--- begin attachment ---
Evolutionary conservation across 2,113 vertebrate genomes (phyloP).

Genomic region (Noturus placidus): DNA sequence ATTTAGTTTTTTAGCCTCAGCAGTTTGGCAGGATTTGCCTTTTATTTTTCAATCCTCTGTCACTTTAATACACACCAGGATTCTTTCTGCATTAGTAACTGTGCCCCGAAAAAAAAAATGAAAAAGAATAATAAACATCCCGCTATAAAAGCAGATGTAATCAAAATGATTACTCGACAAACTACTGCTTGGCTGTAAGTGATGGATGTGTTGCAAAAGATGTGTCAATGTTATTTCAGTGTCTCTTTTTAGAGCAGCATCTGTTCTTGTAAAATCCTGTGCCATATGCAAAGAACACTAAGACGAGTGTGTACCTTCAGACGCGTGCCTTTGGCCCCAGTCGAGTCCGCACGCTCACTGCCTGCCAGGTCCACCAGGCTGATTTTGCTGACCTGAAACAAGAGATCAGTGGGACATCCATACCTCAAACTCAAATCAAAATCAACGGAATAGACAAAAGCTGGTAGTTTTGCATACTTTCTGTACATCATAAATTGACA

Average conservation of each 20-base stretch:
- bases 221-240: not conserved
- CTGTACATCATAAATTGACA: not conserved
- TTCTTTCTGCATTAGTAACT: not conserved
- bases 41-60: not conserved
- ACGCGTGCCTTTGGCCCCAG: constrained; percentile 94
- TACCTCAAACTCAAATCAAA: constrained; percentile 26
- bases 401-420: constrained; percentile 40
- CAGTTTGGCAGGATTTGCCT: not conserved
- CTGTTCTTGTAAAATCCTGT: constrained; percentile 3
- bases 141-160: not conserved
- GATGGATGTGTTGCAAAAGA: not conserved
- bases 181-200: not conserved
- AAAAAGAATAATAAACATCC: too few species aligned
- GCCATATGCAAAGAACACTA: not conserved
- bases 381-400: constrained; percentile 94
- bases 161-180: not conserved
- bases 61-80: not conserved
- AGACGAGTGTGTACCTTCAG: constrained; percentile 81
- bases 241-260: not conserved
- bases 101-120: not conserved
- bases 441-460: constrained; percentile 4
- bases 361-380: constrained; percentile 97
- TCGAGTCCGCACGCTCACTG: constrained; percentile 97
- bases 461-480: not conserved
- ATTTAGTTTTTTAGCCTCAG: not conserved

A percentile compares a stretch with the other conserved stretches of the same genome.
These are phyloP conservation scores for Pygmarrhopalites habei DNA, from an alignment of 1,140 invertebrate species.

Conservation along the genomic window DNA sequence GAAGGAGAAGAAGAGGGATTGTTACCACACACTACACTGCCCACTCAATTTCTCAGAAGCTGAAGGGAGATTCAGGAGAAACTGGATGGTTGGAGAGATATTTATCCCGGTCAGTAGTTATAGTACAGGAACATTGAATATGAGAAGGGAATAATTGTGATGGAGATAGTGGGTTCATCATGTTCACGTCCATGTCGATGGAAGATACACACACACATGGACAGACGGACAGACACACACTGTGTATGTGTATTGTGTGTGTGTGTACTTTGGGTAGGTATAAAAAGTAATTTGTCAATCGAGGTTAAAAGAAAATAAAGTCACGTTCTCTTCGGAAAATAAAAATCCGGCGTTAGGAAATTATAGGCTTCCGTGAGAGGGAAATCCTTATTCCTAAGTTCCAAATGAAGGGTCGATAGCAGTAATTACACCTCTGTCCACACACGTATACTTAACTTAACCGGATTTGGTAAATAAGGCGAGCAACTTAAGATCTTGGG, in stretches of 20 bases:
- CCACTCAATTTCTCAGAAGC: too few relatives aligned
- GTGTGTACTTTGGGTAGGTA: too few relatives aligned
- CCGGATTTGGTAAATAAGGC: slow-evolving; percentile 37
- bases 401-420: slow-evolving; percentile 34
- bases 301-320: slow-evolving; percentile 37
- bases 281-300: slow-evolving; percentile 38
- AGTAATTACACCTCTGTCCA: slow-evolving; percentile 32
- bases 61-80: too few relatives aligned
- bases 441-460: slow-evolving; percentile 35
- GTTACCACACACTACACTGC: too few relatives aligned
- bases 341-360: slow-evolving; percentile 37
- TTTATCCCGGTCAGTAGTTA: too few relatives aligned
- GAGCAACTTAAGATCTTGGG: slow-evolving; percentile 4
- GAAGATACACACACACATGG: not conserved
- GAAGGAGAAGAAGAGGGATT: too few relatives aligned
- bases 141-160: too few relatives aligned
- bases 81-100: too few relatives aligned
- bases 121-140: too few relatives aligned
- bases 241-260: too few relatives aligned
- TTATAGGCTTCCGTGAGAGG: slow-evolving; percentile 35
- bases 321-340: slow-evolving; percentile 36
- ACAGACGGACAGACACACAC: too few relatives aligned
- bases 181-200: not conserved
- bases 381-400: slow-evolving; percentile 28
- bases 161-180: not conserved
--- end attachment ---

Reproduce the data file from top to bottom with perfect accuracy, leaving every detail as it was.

Evolutionary conservation across 2,113 vertebrate genomes (phyloP).

Genomic region (Noturus placidus): DNA sequence ATTTAGTTTTTTAGCCTCAGCAGTTTGGCAGGATTTGCCTTTTATTTTTCAATCCTCTGTCACTTTAATACACACCAGGATTCTTTCTGCATTAGTAACTGTGCCCCGAAAAAAAAAATGAAAAAGAATAATAAACATCCCGCTATAAAAGCAGATGTAATCAAAATGATTACTCGACAAACTACTGCTTGGCTGTAAGTGATGGATGTGTTGCAAAAGATGTGTCAATGTTATTTCAGTGTCTCTTTTTAGAGCAGCATCTGTTCTTGTAAAATCCTGTGCCATATGCAAAGAACACTAAGACGAGTGTGTACCTTCAGACGCGTGCCTTTGGCCCCAGTCGAGTCCGCACGCTCACTGCCTGCCAGGTCCACCAGGCTGATTTTGCTGACCTGAAACAAGAGATCAGTGGGACATCCATACCTCAAACTCAAATCAAAATCAACGGAATAGACAAAAGCTGGTAGTTTTGCATACTTTCTGTACATCATAAATTGACA

Average conservation of each 20-base stretch:
- bases 221-240: not conserved
- CTGTACATCATAAATTGACA: not conserved
- TTCTTTCTGCATTAGTAACT: not conserved
- bases 41-60: not conserved
- ACGCGTGCCTTTGGCCCCAG: constrained; percentile 94
- TACCTCAAACTCAAATCAAA: constrained; percentile 26
- bases 401-420: constrained; percentile 40
- CAGTTTGGCAGGATTTGCCT: not conserved
- CTGTTCTTGTAAAATCCTGT: constrained; percentile 3
- bases 141-160: not conserved
- GATGGATGTGTTGCAAAAGA: not conserved
- bases 181-200: not conserved
- AAAAAGAATAATAAACATCC: too few species aligned
- GCCATATGCAAAGAACACTA: not conserved
- bases 381-400: constrained; percentile 94
- bases 161-180: not conserved
- bases 61-80: not conserved
- AGACGAGTGTGTACCTTCAG: constrained; percentile 81
- bases 241-260: not conserved
- bases 101-120: not conserved
- bases 441-460: constrained; percentile 4
- bases 361-380: constrained; percentile 97
- TCGAGTCCGCACGCTCACTG: constrained; percentile 97
- bases 461-480: not conserved
- ATTTAGTTTTTTAGCCTCAG: not conserved

A percentile compares a stretch with the other conserved stretches of the same genome.
These are phyloP conservation scores for Pygmarrhopalites habei DNA, from an alignment of 1,140 invertebrate species.

Conservation along the genomic window DNA sequence GAAGGAGAAGAAGAGGGATTGTTACCACACACTACACTGCCCACTCAATTTCTCAGAAGCTGAAGGGAGATTCAGGAGAAACTGGATGGTTGGAGAGATATTTATCCCGGTCAGTAGTTATAGTACAGGAACATTGAATATGAGAAGGGAATAATTGTGATGGAGATAGTGGGTTCATCATGTTCACGTCCATGTCGATGGAAGATACACACACACATGGACAGACGGACAGACACACACTGTGTATGTGTATTGTGTGTGTGTGTACTTTGGGTAGGTATAAAAAGTAATTTGTCAATCGAGGTTAAAAGAAAATAAAGTCACGTTCTCTTCGGAAAATAAAAATCCGGCGTTAGGAAATTATAGGCTTCCGTGAGAGGGAAATCCTTATTCCTAAGTTCCAAATGAAGGGTCGATAGCAGTAATTACACCTCTGTCCACACACGTATACTTAACTTAACCGGATTTGGTAAATAAGGCGAGCAACTTAAGATCTTGGG, in stretches of 20 bases:
- CCACTCAATTTCTCAGAAGC: too few relatives aligned
- GTGTGTACTTTGGGTAGGTA: too few relatives aligned
- CCGGATTTGGTAAATAAGGC: slow-evolving; percentile 37
- bases 401-420: slow-evolving; percentile 34
- bases 301-320: slow-evolving; percentile 37
- bases 281-300: slow-evolving; percentile 38
- AGTAATTACACCTCTGTCCA: slow-evolving; percentile 32
- bases 61-80: too few relatives aligned
- bases 441-460: slow-evolving; percentile 35
- GTTACCACACACTACACTGC: too few relatives aligned
- bases 341-360: slow-evolving; percentile 37
- TTTATCCCGGTCAGTAGTTA: too few relatives aligned
- GAGCAACTTAAGATCTTGGG: slow-evolving; percentile 4
- GAAGATACACACACACATGG: not conserved
- GAAGGAGAAGAAGAGGGATT: too few relatives aligned
- bases 141-160: too few relatives aligned
- bases 81-100: too few relatives aligned
- bases 121-140: too few relatives aligned
- bases 241-260: too few relatives aligned
- TTATAGGCTTCCGTGAGAGG: slow-evolving; percentile 35
- bases 321-340: slow-evolving; percentile 36
- ACAGACGGACAGACACACAC: too few relatives aligned
- bases 181-200: not conserved
- bases 381-400: slow-evolving; percentile 28
- bases 161-180: not conserved